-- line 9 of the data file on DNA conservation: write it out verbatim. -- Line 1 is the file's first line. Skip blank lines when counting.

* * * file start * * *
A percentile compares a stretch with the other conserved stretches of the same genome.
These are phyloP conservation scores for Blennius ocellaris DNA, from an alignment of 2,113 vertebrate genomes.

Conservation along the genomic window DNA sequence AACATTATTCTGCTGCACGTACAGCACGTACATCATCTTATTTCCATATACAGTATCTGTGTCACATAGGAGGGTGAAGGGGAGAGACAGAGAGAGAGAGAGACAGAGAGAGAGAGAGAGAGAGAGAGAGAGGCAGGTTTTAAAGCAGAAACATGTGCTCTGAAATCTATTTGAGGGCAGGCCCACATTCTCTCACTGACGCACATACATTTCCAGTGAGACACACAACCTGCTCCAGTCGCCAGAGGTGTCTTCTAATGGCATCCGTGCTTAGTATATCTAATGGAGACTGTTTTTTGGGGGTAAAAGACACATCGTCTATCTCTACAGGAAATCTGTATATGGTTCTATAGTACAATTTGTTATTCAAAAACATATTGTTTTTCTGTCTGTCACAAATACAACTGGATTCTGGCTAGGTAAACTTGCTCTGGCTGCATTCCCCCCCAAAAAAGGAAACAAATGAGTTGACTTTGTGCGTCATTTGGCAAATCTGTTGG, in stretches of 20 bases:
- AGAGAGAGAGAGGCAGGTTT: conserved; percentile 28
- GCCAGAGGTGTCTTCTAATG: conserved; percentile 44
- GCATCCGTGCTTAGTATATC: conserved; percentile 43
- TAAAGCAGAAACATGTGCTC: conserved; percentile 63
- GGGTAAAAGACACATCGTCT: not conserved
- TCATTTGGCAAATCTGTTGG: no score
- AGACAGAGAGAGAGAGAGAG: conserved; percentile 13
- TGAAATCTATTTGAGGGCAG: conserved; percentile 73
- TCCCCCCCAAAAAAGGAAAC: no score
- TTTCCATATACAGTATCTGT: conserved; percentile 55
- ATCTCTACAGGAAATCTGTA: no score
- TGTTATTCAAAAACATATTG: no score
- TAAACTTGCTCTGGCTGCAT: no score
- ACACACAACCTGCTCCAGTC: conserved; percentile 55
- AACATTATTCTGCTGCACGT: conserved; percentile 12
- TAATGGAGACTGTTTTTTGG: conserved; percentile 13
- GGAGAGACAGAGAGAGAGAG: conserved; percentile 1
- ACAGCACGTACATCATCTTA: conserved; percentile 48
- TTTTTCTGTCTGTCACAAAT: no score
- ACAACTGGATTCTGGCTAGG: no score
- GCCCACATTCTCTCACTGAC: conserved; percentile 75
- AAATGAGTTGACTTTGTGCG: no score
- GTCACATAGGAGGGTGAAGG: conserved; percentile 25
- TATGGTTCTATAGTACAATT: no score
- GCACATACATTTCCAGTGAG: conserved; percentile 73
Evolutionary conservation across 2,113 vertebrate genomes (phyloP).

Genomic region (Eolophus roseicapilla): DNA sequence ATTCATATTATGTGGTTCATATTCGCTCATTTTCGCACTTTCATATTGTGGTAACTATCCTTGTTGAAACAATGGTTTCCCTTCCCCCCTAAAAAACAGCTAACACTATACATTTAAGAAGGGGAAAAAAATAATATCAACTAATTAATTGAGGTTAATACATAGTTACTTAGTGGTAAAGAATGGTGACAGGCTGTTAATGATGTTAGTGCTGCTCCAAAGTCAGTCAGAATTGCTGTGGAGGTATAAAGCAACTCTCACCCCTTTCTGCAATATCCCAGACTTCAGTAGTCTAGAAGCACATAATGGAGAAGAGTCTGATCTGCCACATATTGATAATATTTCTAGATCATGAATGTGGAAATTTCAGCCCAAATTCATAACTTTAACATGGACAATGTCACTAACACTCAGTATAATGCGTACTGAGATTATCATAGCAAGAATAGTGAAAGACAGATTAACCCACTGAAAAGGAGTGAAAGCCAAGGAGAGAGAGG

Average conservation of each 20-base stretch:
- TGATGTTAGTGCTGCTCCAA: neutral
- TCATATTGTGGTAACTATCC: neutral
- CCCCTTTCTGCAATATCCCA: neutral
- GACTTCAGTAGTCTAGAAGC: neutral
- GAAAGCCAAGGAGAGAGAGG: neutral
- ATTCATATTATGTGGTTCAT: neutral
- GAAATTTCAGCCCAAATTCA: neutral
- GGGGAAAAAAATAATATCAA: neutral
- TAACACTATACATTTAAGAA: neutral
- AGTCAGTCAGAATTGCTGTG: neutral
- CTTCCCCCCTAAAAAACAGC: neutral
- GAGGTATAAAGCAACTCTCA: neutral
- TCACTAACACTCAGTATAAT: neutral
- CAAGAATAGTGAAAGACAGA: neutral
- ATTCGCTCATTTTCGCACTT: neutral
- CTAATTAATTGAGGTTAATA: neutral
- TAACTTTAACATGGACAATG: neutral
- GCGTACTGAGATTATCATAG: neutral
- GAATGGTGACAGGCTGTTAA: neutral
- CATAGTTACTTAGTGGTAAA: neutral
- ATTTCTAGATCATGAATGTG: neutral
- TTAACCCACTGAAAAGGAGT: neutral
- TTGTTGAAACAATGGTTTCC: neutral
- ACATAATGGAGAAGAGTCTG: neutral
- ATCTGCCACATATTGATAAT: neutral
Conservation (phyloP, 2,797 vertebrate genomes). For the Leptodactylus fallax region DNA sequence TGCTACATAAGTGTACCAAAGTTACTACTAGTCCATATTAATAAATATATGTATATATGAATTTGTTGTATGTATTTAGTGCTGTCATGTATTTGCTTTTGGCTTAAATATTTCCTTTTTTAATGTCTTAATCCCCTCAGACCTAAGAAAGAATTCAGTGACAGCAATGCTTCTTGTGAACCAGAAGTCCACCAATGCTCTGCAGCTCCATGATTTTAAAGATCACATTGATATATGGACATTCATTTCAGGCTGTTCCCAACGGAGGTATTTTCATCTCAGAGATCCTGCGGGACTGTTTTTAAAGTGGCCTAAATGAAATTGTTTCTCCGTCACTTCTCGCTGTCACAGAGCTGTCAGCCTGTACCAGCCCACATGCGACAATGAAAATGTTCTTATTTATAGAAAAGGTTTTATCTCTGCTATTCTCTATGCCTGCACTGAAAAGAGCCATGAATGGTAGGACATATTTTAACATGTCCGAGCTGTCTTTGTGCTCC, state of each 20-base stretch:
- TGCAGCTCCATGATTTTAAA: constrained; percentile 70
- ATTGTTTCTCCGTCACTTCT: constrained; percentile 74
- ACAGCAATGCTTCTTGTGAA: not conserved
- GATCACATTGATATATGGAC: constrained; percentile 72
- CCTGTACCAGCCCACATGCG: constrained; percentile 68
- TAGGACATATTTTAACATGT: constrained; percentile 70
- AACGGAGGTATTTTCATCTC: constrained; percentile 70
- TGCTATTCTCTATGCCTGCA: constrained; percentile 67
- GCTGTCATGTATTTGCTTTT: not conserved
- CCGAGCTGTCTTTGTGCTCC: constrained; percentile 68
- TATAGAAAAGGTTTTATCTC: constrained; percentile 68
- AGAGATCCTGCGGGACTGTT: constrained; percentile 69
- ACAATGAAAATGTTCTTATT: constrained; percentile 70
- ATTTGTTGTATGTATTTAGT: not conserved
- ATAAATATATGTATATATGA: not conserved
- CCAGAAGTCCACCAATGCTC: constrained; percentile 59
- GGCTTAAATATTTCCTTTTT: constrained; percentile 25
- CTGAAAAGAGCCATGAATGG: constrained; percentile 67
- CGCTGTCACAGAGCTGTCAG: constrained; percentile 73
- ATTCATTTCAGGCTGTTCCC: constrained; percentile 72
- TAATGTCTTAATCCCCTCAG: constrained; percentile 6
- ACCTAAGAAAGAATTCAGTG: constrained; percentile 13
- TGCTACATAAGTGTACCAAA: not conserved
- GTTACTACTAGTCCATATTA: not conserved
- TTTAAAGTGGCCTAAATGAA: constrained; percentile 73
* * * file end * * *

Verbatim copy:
- TCATTTGGCAAATCTGTTGG: no score